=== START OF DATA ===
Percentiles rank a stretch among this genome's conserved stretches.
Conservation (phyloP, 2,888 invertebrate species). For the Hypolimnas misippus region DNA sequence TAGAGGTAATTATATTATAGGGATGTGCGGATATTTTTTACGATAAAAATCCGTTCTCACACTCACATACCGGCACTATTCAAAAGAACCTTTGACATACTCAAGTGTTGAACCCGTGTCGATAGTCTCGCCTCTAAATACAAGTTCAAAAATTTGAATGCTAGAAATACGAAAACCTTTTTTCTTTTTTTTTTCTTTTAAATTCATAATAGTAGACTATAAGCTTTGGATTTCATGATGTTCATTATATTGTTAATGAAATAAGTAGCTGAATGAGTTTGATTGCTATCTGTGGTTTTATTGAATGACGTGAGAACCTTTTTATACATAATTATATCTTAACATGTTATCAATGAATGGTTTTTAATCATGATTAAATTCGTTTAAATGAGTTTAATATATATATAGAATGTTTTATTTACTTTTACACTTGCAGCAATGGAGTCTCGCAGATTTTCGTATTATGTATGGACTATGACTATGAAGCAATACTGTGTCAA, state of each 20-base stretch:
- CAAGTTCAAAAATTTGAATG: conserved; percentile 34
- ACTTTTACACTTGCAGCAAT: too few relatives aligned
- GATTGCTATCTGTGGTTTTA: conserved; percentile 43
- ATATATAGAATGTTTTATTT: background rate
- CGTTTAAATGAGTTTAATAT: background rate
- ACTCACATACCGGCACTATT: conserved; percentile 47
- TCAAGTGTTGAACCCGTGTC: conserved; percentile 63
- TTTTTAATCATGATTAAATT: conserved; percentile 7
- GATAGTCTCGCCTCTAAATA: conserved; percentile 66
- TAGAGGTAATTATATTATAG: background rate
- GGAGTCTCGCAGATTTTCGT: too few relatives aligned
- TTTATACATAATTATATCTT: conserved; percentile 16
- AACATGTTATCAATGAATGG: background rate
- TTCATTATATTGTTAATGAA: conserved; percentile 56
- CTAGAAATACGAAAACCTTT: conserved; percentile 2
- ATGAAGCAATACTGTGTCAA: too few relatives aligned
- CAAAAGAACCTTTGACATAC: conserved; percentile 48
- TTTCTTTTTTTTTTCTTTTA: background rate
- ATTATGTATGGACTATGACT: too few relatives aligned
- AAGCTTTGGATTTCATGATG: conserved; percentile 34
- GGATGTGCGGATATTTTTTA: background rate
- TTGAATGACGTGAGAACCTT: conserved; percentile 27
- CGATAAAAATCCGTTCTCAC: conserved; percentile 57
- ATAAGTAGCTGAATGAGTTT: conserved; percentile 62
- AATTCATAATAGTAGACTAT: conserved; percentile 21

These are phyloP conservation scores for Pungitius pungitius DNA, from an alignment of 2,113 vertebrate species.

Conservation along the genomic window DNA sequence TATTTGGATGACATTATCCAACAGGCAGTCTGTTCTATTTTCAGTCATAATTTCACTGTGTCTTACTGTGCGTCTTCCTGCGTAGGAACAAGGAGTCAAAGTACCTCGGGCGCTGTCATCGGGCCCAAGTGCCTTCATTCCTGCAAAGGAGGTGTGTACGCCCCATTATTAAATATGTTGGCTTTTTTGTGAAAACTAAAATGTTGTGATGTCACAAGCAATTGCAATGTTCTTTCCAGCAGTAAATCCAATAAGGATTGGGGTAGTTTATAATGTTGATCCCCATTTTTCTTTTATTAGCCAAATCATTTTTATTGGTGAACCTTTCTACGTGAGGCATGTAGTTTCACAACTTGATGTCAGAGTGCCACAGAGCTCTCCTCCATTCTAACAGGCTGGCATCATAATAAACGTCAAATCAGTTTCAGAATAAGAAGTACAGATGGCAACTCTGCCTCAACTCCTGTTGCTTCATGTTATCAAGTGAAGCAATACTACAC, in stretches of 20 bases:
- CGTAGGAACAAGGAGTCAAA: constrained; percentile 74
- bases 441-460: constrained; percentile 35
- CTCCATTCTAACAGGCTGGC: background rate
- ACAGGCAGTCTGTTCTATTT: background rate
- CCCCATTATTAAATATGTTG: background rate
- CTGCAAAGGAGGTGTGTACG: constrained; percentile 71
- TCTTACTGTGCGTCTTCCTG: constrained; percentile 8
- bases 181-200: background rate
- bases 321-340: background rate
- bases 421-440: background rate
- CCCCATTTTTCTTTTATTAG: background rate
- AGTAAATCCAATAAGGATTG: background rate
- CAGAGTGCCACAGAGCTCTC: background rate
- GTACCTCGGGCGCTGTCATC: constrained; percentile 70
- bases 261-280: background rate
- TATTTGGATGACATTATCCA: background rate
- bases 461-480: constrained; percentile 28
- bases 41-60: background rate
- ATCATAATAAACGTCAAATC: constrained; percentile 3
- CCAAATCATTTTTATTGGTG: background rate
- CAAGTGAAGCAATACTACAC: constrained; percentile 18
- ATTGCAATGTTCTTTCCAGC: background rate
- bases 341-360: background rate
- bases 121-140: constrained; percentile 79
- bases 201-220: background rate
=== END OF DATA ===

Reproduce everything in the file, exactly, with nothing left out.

Percentiles rank a stretch among this genome's conserved stretches.
Conservation (phyloP, 2,888 invertebrate species). For the Hypolimnas misippus region DNA sequence TAGAGGTAATTATATTATAGGGATGTGCGGATATTTTTTACGATAAAAATCCGTTCTCACACTCACATACCGGCACTATTCAAAAGAACCTTTGACATACTCAAGTGTTGAACCCGTGTCGATAGTCTCGCCTCTAAATACAAGTTCAAAAATTTGAATGCTAGAAATACGAAAACCTTTTTTCTTTTTTTTTTCTTTTAAATTCATAATAGTAGACTATAAGCTTTGGATTTCATGATGTTCATTATATTGTTAATGAAATAAGTAGCTGAATGAGTTTGATTGCTATCTGTGGTTTTATTGAATGACGTGAGAACCTTTTTATACATAATTATATCTTAACATGTTATCAATGAATGGTTTTTAATCATGATTAAATTCGTTTAAATGAGTTTAATATATATATAGAATGTTTTATTTACTTTTACACTTGCAGCAATGGAGTCTCGCAGATTTTCGTATTATGTATGGACTATGACTATGAAGCAATACTGTGTCAA, state of each 20-base stretch:
- CAAGTTCAAAAATTTGAATG: conserved; percentile 34
- ACTTTTACACTTGCAGCAAT: too few relatives aligned
- GATTGCTATCTGTGGTTTTA: conserved; percentile 43
- ATATATAGAATGTTTTATTT: background rate
- CGTTTAAATGAGTTTAATAT: background rate
- ACTCACATACCGGCACTATT: conserved; percentile 47
- TCAAGTGTTGAACCCGTGTC: conserved; percentile 63
- TTTTTAATCATGATTAAATT: conserved; percentile 7
- GATAGTCTCGCCTCTAAATA: conserved; percentile 66
- TAGAGGTAATTATATTATAG: background rate
- GGAGTCTCGCAGATTTTCGT: too few relatives aligned
- TTTATACATAATTATATCTT: conserved; percentile 16
- AACATGTTATCAATGAATGG: background rate
- TTCATTATATTGTTAATGAA: conserved; percentile 56
- CTAGAAATACGAAAACCTTT: conserved; percentile 2
- ATGAAGCAATACTGTGTCAA: too few relatives aligned
- CAAAAGAACCTTTGACATAC: conserved; percentile 48
- TTTCTTTTTTTTTTCTTTTA: background rate
- ATTATGTATGGACTATGACT: too few relatives aligned
- AAGCTTTGGATTTCATGATG: conserved; percentile 34
- GGATGTGCGGATATTTTTTA: background rate
- TTGAATGACGTGAGAACCTT: conserved; percentile 27
- CGATAAAAATCCGTTCTCAC: conserved; percentile 57
- ATAAGTAGCTGAATGAGTTT: conserved; percentile 62
- AATTCATAATAGTAGACTAT: conserved; percentile 21

These are phyloP conservation scores for Pungitius pungitius DNA, from an alignment of 2,113 vertebrate species.

Conservation along the genomic window DNA sequence TATTTGGATGACATTATCCAACAGGCAGTCTGTTCTATTTTCAGTCATAATTTCACTGTGTCTTACTGTGCGTCTTCCTGCGTAGGAACAAGGAGTCAAAGTACCTCGGGCGCTGTCATCGGGCCCAAGTGCCTTCATTCCTGCAAAGGAGGTGTGTACGCCCCATTATTAAATATGTTGGCTTTTTTGTGAAAACTAAAATGTTGTGATGTCACAAGCAATTGCAATGTTCTTTCCAGCAGTAAATCCAATAAGGATTGGGGTAGTTTATAATGTTGATCCCCATTTTTCTTTTATTAGCCAAATCATTTTTATTGGTGAACCTTTCTACGTGAGGCATGTAGTTTCACAACTTGATGTCAGAGTGCCACAGAGCTCTCCTCCATTCTAACAGGCTGGCATCATAATAAACGTCAAATCAGTTTCAGAATAAGAAGTACAGATGGCAACTCTGCCTCAACTCCTGTTGCTTCATGTTATCAAGTGAAGCAATACTACAC, in stretches of 20 bases:
- CGTAGGAACAAGGAGTCAAA: constrained; percentile 74
- bases 441-460: constrained; percentile 35
- CTCCATTCTAACAGGCTGGC: background rate
- ACAGGCAGTCTGTTCTATTT: background rate
- CCCCATTATTAAATATGTTG: background rate
- CTGCAAAGGAGGTGTGTACG: constrained; percentile 71
- TCTTACTGTGCGTCTTCCTG: constrained; percentile 8
- bases 181-200: background rate
- bases 321-340: background rate
- bases 421-440: background rate
- CCCCATTTTTCTTTTATTAG: background rate
- AGTAAATCCAATAAGGATTG: background rate
- CAGAGTGCCACAGAGCTCTC: background rate
- GTACCTCGGGCGCTGTCATC: constrained; percentile 70
- bases 261-280: background rate
- TATTTGGATGACATTATCCA: background rate
- bases 461-480: constrained; percentile 28
- bases 41-60: background rate
- ATCATAATAAACGTCAAATC: constrained; percentile 3
- CCAAATCATTTTTATTGGTG: background rate
- CAAGTGAAGCAATACTACAC: constrained; percentile 18
- ATTGCAATGTTCTTTCCAGC: background rate
- bases 341-360: background rate
- bases 121-140: constrained; percentile 79
- bases 201-220: background rate